Daily Archives: May 10, 2019



Blind Walls
by Bishop & Fuller


GENRE: Urban Paranormal



It’s a monstrous maze of a mansion, built by a grief-ridden heiress. A tour guide, about to retire, has given his spiel for so many years that he’s gone blind. On this last tour, he’s slammed with second sight.

He sees the ghosts he’s always felt were there: the bedeviled heiress, her servants, and a young carpenter who lands his dream job only to become a lifelong slave to her obsession. The workman’s wife makes it to shore, but he’s cast adrift.

And the tour guide comes home to his cat.

Cover_Blind Walls
The pairing of Bishop and Fuller is a magical one. . . . It’s a brilliant opus, melding the past, present, and future with intimate, individual viewpoints from a tightly arrayed cast of believable characters in as eerie a setting as might be dredged out of everyman’s subconscious searching. . . . Blind Walls offers a weird alternative world, featuring a blind man with second sight and an acerbic wit as its charming, empathic hero. —Feathered Quill

These characters are so well developed that one has to think of them as live people – laughing with them and crying with them, even getting old with them. This is an amazing story based on the Winchester Mansion and told with such quiet, compelling, raw humanity that the reader simply can’t stop until the entire tale is told. A wonderful, spooky look into others lives and what may or may not happen on any given day. -—Dog-Eared Reviews

Bishop and Fuller have constructed a story rich with imagined detail and visionary ideas about life’s possibilities. The cast of ghostly characters, servants, workman, and family light up the story with dramatic effect as their actions and choices are observed. . . . The authors’ prose is effortless and moves easily from humorous to weighted seriousness. The dialogue is perceptive, giving voice to compelling characters and particularly to the tour guide whose second sight he confers on the readers. The latter will not want to look away from the myriad rooms of Weatherlee House. —US Review of Books



As always, I stood by the Here sign under a fig tree sprinkled scantily with small ripe figs. Behind me, as always, I felt the looming massive labyrinth of Weatherlee House.

Being a short man, I habitually assumed a military stance, stretching myself upward at least a quarter of an inch. My clipped hair, which I’m told is mostly gray, added gravitas to my otherwise bland face, or so I imagined. My tour guide’s uniform—crisp navy blazer, burgundy rep tie—bulged only modestly at the midriff. A brass name plate, over the buttoned pocket where my heart might be, labeled me Raymond Smollet. My round wire-rimmed black glasses were the only discordant feature in my demeanor. The fact is that I am blind.

The figs and my necktie hue I knew only by report. The wire-rims made my nose itch. I had tried wrap-arounds, but my supervisor Mr. Bottoms said they looked creepy. In fact, Management surely discerned that I looked even creepier with wire-rims. I could intuit patrons peering in sideways at my fixed milky orbs, a perfect match for those haunted-house billboards that sucked them in. People would pay top dollar to visit alien worlds where the only true risk was blurring a snapshot.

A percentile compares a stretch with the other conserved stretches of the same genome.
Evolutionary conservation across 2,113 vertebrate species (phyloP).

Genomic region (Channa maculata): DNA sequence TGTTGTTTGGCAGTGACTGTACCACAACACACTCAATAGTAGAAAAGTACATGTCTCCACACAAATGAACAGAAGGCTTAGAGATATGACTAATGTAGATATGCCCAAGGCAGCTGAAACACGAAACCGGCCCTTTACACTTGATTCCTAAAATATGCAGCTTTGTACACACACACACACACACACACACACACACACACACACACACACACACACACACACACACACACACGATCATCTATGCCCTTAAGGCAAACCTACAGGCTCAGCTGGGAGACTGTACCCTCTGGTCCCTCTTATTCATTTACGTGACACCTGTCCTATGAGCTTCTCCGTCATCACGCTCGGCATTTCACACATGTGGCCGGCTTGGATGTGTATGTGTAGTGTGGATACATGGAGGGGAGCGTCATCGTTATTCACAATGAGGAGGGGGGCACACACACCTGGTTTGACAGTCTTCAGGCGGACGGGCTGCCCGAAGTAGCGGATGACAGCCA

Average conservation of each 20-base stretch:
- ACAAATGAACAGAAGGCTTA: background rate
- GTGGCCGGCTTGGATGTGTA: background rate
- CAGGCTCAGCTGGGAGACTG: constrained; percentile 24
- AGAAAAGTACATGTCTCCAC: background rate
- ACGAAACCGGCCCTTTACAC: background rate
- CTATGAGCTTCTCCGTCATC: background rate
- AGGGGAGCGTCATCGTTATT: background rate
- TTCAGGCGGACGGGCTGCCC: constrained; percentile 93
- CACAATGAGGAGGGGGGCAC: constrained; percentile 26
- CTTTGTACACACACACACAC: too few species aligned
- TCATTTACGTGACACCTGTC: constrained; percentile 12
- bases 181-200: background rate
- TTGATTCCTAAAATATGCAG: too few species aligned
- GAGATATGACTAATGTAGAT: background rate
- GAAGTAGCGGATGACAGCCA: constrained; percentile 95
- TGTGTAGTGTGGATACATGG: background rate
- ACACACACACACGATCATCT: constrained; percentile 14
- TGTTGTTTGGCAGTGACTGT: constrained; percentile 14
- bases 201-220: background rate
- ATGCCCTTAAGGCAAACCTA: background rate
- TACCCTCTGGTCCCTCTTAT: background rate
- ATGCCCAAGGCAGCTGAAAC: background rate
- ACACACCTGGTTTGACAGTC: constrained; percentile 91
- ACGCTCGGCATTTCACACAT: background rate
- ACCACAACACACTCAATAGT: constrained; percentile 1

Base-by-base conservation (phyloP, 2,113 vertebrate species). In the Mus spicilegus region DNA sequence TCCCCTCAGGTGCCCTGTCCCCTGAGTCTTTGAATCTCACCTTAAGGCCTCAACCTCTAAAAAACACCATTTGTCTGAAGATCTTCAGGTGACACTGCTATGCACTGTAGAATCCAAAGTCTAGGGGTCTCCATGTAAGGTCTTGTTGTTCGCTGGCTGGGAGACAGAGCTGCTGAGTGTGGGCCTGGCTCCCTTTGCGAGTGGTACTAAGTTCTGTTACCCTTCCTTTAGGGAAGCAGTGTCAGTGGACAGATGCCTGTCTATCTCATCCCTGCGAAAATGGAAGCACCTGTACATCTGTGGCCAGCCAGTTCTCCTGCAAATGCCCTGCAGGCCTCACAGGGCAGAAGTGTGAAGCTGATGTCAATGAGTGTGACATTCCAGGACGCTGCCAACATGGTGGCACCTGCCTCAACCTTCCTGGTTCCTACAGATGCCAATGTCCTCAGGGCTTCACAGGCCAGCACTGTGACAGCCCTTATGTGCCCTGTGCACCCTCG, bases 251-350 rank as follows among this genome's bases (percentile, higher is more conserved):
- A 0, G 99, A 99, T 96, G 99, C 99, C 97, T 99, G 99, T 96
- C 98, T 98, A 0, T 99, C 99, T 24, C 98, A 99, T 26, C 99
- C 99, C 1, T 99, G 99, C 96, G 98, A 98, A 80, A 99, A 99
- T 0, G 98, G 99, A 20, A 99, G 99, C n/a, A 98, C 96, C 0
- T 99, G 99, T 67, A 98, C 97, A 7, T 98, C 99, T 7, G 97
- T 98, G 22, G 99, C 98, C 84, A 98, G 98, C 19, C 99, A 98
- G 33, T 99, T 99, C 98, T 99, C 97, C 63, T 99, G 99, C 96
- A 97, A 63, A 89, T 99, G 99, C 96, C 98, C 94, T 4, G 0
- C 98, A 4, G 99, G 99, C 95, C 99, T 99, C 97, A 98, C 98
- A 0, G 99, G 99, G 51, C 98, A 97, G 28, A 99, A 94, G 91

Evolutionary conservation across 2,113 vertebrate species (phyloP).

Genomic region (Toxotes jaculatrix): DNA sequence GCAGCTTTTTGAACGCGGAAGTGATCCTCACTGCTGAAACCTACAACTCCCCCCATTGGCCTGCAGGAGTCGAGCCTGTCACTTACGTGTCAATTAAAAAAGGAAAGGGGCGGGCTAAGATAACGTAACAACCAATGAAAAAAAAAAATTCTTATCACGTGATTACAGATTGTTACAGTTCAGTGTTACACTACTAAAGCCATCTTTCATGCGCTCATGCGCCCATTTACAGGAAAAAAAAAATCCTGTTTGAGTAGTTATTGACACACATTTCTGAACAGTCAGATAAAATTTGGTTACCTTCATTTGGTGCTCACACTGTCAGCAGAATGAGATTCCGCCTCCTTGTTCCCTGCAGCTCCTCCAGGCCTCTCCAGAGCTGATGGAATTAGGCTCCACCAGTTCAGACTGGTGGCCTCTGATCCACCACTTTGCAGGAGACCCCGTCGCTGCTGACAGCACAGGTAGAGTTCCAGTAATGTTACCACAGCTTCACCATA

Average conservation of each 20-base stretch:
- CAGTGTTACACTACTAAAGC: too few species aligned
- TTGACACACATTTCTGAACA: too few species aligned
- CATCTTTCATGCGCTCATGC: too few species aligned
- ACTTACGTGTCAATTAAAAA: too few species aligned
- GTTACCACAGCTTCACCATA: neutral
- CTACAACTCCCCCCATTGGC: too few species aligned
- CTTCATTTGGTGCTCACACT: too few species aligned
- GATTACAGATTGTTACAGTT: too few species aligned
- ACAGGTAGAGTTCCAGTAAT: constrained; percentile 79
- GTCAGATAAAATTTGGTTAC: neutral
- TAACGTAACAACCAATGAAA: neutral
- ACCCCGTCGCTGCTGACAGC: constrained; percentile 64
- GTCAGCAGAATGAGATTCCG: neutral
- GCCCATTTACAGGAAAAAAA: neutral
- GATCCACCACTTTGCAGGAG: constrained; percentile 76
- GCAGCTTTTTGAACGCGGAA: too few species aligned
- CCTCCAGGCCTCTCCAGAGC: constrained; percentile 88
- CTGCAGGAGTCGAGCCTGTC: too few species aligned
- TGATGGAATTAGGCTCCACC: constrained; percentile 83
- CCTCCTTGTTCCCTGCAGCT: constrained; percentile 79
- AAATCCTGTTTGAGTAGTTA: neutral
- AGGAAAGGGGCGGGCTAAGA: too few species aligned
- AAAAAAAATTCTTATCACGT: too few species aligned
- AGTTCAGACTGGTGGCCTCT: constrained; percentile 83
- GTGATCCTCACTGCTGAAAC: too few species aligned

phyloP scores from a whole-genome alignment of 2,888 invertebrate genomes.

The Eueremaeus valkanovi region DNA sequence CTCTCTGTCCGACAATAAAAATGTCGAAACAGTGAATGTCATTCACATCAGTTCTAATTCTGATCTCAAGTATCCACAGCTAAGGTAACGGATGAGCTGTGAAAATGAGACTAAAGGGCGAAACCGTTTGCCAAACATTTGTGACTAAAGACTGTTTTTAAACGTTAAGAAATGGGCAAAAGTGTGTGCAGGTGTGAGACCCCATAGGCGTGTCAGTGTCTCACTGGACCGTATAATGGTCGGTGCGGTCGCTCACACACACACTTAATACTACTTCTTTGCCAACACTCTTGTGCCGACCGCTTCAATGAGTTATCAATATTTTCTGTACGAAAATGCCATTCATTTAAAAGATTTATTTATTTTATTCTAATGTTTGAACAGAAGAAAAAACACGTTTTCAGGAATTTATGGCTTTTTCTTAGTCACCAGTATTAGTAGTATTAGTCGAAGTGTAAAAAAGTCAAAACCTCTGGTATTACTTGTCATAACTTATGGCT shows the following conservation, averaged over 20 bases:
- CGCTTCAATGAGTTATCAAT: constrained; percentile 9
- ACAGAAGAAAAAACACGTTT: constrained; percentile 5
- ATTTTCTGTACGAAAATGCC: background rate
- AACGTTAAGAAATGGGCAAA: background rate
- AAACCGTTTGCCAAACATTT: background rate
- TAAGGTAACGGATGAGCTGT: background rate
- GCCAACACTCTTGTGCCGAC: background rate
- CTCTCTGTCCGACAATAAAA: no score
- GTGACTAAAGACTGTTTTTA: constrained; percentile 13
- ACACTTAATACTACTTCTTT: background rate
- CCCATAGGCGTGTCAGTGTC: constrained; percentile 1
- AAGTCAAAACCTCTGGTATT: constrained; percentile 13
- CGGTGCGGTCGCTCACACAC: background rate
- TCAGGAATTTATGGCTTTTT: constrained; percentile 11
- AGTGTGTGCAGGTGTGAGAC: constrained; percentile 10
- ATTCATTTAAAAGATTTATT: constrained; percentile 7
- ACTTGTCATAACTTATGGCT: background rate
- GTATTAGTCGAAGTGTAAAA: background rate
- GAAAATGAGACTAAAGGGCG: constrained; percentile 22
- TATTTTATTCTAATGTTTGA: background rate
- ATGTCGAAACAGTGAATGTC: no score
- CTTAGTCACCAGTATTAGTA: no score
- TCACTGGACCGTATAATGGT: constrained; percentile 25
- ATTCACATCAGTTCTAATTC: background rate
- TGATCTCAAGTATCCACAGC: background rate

Today was the final day of my life and now the final hour. Final, at least, for life as I had lived it. I stood cockily under my fig tree on the brink of my retirement—a Friday that marked the completion of thirty years as a tour guide of Weatherlee Ghost House.


AUTHOR Bio and Links:

Author photo

Conrad Bishop & Elizabeth Fuller’s 60+ plays have been produced Off-Broadway, in regional theatres, and in thousands of their own performances coast to coast. Their two public radio series Family Snapshots and Hitchhiking off the Map have been heard nationally. Their books include two previous novels (Realists and Galahad’s Fool), a memoir (Co-Creation: Fifty Years in the Making), and two anthologies of their plays (Rash Acts: 35 Snapshots for the Stage and Mythic Plays: from Inanna to Frankenstein.)

They host a weekly blog on writing, theatre, and life at http://www.DamnedFool.com. Their theatre work is chronicled at http://www.IndependentEye.org. Short videos of their theatre and puppetry work are at http://www.YouTube.com/indepeye. Bishop has a Stanford Ph.D., Fuller is a college drop-out, but somehow they see eye to eye. They have been working partners and bedmates for 57 years.

Website: http://www.damnedfool.com/
Facebook: https://www.facebook.com/indepeye/

Conrad Bishop Amazon Page: https://www.amazon.com/s?i=stripbooks&rh=p_27%3AConrad+Bishop&s=relevancerank&text=Conrad+Bishop&ref=dp_byline_sr_book_1

Elizabeth Fuller Amazon Page: https://www.amazon.com/s?i=stripbooks&rh=p_27%3AElizabeth+Fuller&s=relevancerank&text=Elizabeth+Fuller&ref=dp_byline_sr_book_2

Conrad Bishop Goodreads: https://www.goodreads.com/author/show/4352.Conrad_Bishop